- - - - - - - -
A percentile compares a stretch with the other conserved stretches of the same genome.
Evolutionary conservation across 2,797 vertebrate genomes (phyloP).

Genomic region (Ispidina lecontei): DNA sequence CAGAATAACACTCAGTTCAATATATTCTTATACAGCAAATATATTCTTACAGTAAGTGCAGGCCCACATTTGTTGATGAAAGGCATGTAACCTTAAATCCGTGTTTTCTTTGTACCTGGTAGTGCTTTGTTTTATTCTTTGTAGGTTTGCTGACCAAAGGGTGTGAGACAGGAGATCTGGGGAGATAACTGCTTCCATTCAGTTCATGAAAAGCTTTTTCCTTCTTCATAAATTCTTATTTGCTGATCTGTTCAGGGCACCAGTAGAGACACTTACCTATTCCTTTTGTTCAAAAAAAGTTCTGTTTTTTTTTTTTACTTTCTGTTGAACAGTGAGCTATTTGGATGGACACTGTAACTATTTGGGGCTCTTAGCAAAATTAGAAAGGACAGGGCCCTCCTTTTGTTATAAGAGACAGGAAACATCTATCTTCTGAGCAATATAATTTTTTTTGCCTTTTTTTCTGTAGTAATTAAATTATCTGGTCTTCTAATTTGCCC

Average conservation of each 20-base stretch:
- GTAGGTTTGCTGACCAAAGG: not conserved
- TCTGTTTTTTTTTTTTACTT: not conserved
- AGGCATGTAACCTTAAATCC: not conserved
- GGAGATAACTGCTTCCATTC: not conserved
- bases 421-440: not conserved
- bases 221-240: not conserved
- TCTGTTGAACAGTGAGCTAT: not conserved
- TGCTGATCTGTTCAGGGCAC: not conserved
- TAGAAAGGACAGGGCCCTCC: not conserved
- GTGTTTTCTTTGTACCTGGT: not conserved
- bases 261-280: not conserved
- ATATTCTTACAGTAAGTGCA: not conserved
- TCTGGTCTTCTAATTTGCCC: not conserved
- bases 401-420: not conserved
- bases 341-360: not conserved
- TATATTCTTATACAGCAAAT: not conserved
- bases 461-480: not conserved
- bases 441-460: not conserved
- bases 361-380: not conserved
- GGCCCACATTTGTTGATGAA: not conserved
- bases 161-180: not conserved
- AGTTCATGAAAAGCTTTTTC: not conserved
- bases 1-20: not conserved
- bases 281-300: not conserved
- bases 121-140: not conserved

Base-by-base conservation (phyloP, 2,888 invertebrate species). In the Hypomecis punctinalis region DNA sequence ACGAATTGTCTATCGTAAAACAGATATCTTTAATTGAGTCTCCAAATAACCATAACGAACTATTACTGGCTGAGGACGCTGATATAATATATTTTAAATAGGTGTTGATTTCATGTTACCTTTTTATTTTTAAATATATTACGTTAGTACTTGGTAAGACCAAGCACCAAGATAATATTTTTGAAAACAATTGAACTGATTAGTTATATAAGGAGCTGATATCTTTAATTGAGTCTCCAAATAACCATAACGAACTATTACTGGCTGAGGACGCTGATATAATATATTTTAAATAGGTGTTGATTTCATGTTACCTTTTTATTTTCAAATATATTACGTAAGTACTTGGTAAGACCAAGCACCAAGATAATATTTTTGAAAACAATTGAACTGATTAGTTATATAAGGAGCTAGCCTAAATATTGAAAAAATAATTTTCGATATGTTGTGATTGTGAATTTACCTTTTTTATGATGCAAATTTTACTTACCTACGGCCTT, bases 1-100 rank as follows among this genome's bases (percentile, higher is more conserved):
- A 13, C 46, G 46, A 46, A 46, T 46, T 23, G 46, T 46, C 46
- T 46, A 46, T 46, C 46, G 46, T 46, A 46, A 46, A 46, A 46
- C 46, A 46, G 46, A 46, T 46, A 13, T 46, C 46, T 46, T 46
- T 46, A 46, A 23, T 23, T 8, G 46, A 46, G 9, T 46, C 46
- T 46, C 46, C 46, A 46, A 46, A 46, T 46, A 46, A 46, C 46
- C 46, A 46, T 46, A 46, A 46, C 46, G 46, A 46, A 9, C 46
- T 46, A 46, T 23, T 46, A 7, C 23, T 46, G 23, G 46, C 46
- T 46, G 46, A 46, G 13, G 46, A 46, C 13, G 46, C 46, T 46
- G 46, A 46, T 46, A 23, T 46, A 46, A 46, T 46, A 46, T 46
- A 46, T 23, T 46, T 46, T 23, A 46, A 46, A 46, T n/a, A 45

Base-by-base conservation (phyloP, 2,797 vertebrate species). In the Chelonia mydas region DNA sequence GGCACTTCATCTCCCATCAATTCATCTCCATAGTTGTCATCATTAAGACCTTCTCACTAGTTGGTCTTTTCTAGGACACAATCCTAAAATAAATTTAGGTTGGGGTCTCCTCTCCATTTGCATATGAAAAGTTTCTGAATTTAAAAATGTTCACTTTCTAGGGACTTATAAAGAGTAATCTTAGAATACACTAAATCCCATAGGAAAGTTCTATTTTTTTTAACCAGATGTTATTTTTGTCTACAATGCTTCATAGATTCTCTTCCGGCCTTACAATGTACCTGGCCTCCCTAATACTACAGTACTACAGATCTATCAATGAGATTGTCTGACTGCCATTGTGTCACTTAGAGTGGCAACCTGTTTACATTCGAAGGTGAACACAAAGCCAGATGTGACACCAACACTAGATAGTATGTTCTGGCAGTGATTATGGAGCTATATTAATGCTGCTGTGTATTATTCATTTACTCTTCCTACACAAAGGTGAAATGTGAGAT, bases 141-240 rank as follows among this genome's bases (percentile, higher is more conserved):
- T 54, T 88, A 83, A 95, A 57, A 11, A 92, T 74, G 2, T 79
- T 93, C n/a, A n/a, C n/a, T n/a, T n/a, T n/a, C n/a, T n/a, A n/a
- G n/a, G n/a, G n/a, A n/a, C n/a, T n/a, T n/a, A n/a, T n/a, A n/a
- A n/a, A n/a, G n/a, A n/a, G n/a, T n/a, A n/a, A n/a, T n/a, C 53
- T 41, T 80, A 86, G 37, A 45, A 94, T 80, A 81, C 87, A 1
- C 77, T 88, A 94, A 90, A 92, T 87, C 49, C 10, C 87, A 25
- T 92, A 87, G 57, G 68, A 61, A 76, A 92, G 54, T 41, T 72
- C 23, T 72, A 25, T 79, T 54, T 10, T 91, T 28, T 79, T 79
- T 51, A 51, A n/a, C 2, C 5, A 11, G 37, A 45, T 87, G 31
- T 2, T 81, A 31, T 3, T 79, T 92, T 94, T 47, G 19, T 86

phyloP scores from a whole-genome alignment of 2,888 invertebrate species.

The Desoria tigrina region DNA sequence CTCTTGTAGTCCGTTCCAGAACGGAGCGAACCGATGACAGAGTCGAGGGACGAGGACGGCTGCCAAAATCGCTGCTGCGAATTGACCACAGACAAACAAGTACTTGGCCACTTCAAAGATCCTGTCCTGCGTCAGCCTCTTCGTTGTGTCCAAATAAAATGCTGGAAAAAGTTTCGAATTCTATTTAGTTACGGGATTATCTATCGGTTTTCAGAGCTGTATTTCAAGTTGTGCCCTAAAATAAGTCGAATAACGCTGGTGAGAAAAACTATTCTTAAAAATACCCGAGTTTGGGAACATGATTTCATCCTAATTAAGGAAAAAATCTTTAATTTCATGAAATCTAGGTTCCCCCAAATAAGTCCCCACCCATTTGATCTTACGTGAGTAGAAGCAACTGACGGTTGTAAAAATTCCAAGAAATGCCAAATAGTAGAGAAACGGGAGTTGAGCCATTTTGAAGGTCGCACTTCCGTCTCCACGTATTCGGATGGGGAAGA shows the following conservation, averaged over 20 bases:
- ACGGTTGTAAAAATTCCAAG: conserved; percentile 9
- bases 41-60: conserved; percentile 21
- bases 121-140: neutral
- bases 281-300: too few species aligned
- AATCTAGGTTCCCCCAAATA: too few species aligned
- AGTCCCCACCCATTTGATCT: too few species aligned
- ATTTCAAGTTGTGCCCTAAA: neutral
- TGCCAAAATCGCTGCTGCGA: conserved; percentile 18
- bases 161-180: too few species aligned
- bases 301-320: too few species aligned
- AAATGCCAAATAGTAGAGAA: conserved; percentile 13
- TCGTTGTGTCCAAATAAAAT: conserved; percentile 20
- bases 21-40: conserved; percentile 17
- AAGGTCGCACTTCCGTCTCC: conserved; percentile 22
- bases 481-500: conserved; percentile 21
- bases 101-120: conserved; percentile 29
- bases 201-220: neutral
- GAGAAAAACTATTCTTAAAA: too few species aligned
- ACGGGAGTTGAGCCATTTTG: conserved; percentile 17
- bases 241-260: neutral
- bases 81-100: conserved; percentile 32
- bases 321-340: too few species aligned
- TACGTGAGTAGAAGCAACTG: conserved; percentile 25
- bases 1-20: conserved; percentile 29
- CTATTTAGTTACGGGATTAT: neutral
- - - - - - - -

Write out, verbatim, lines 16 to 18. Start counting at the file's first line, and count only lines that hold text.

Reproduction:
- ATATTCTTACAGTAAGTGCA: not conserved
- TCTGGTCTTCTAATTTGCCC: not conserved
- bases 401-420: not conserved